In starting the recipe, heat the pork lard over medium-high heat and sauté two large onions until translucent. Next, and this is another crucial step to making the dish more authentic, remove the pot from the heat before adding a substantial amount of paprika. By removing the pot from the heat, you’re ensuring the paprika won’t burn and inject a bitter flavor to your dish. Next the beef and garlic are stirred in and the pot is returned to the heat source, where the beef is browned for about 10 minutes. Finally, the tomatoes, peppers, bay leaf (which we added for seasoning) and water are added to the pot and left to simmer for an hour and a half. While you wait, you can enjoy the aromas filling the air with warmth and comfort.
But before we get all cozy, it’s important to note a few additional things here. As the recipe calls for ¼ to ½ cup of sweet Hungarian paprika, you’ll need to ensure its quality and authenticity. This will be a dominant flavor in your dish so you’ll want to also make sure your paprika is fresh and hasn’t sat on your spice rack for more than six months. Also, traditional Hungarian pörklöt uses Hungarian green peppers. These, I have found to be difficult to source. In their place, you can use banana peppers which are more similar in texture and taste to a Hungarian pepper than a green bell pepper. As for the liquid, some recipes call for beef stock; however, water is more typically used. You’ll need 1 to 1-1/2 cups for this recipe, just enough to cover the bottom of the pan, but not cover the meat. It’s meant to keep the ingredients of the pörklöt from sticking to the pan, but not meant to make the dish soupy. Lastly, and this ties into the use of water, no thickener is added a pörklöt – no flour and no cornstarch. So make sure not to add too much water.
Dig in to Comfort
To finish the meal, remove the bay leaf from the pörklöt when it’s done simmering. You can serve it with a side of egg noodles or even spätzel. The beef will be tender and the paprika flavors swoon worthy. Pörklöt is best matched with a top-quality dry red Hungarian wine of which there are many to choose from – Cabernet Franc, Portugieser, Kékfrankos, Kadarka, or even a Cabernet Sauvignon (cheap quantity-driven bottles still exist, so do your research). The lush, velvety and earthy flavors found in many Hungarian reds make for easy drinking and pairing. So grab a bowl of pörklöt, a glass of Hungarian red wine, a comfy blanket and settle in for a cozy night by the fire. Much like my experience exploring the hills, streets and river banks of Hungary, this recipe is the ultimate in comfort and warmth and will leave you craving more. Eģeszségédre!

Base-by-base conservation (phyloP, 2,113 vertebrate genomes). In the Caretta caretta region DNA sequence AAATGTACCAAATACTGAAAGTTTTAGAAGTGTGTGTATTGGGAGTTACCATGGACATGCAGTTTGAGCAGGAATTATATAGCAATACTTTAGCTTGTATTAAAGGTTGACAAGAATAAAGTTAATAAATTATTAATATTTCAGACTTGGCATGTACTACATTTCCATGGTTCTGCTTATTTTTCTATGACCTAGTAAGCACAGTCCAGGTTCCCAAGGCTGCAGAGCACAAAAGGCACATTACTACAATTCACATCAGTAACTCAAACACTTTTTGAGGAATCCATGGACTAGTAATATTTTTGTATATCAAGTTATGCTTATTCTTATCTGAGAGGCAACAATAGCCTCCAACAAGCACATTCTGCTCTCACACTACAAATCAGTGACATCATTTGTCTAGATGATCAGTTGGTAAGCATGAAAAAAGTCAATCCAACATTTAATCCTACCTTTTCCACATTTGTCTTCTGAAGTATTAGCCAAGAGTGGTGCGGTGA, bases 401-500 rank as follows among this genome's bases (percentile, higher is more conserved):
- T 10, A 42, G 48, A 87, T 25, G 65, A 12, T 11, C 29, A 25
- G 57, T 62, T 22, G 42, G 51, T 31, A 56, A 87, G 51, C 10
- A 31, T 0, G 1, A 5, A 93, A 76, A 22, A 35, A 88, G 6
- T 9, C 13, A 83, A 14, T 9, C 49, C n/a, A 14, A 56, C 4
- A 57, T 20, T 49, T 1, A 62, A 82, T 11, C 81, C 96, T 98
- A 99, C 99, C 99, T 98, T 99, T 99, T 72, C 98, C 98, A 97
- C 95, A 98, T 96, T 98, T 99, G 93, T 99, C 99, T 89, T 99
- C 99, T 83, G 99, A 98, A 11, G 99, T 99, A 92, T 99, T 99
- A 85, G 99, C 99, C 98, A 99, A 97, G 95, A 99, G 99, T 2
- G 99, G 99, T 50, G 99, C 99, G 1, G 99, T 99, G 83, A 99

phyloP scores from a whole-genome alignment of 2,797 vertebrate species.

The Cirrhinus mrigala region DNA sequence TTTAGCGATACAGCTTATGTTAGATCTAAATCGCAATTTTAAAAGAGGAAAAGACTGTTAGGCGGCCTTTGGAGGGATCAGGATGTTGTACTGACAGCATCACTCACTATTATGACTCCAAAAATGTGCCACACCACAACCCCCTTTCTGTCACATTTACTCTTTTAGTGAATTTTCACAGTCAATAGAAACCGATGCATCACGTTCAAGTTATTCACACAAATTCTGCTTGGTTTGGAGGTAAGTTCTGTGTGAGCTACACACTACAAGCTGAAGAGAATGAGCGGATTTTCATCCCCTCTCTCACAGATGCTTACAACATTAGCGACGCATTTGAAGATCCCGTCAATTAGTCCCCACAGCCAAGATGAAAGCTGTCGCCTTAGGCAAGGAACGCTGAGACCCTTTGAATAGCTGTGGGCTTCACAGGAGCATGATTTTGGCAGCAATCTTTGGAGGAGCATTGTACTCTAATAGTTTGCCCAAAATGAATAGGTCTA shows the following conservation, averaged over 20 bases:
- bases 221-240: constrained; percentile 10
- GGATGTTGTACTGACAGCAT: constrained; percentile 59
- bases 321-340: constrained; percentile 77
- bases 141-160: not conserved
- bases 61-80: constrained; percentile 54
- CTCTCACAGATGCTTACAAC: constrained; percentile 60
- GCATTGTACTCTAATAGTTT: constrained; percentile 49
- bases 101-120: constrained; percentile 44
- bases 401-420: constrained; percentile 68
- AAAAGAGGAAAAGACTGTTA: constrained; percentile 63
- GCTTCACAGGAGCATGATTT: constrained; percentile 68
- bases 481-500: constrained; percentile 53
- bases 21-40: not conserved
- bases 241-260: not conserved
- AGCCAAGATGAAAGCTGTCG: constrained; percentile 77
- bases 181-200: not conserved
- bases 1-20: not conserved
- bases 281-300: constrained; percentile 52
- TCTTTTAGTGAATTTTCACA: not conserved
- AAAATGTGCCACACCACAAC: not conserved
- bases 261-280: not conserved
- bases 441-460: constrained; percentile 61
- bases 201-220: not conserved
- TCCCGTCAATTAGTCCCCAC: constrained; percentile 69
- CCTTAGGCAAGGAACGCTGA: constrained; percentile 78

3 T rendered pork fat or lard (see note)
2 large yellow onions, diced
¼ c Hungarian paprika (sweet)
1.5 – 2 lbs. stewing beef (or beef chuck) cut into chunks and seasoned with salt and pepper
4 cloves garlic
1 – 1.5 cups water (enough to cover the pot, but not the beef)
2 tomatoes, diced
1 Hungarian green pepper (or Banana pepper as substitute), diced
1 bay leaf
Salt and pepper
Heat the rendered pork fat over medium-high heat in a large pot. Add the onions and sauté until translucent (about 7-10 minutes).
Next, remove the pot from the heat and stir in the paprika. Add the beef and garlic to the pot and return to the heat. Cook the meat with the onions until browned on all sides (about 8-10 minutes).
Lastly, add the tomatoes, water, pepper and bay leaf. Season with salt and pepper and bring to a boil. Once boiling, reduce the heat and simmer uncovered for 1.5 hours, stirring occasionally.
Remove the bay leaf and serve the pörklöt hot over, or alongside, egg noodles.
To render pork fat for this recipe, ask for ½ to ¾ pound pork fat from your butcher. Cut the pork fat into chunks and place it in a crockpot or slow cooker, set to low, with ¼ cup of water. Cook, stirring often, for 3 to 6 hours, until the fat has cooked off. Pour the liquid from the slow cooker through a paper coffee filter or cheesecloth into a wide mouth jar. The resulting clear liquid will solidify overnight into a white pork lard. Use the lard for the pörklöt in the next few days, or save the lard in the refrigerator. The solid bits filtered out are pork crackling and can be oven-toasted and used for salads. (NOTE: If you do not have rendered pork fat or pork lard, or want to substitute, you can use vegetable oil or butter. If you want to make a more authentic Hungarian pörkölt, you’ll want to use pork lard or render pork fat.)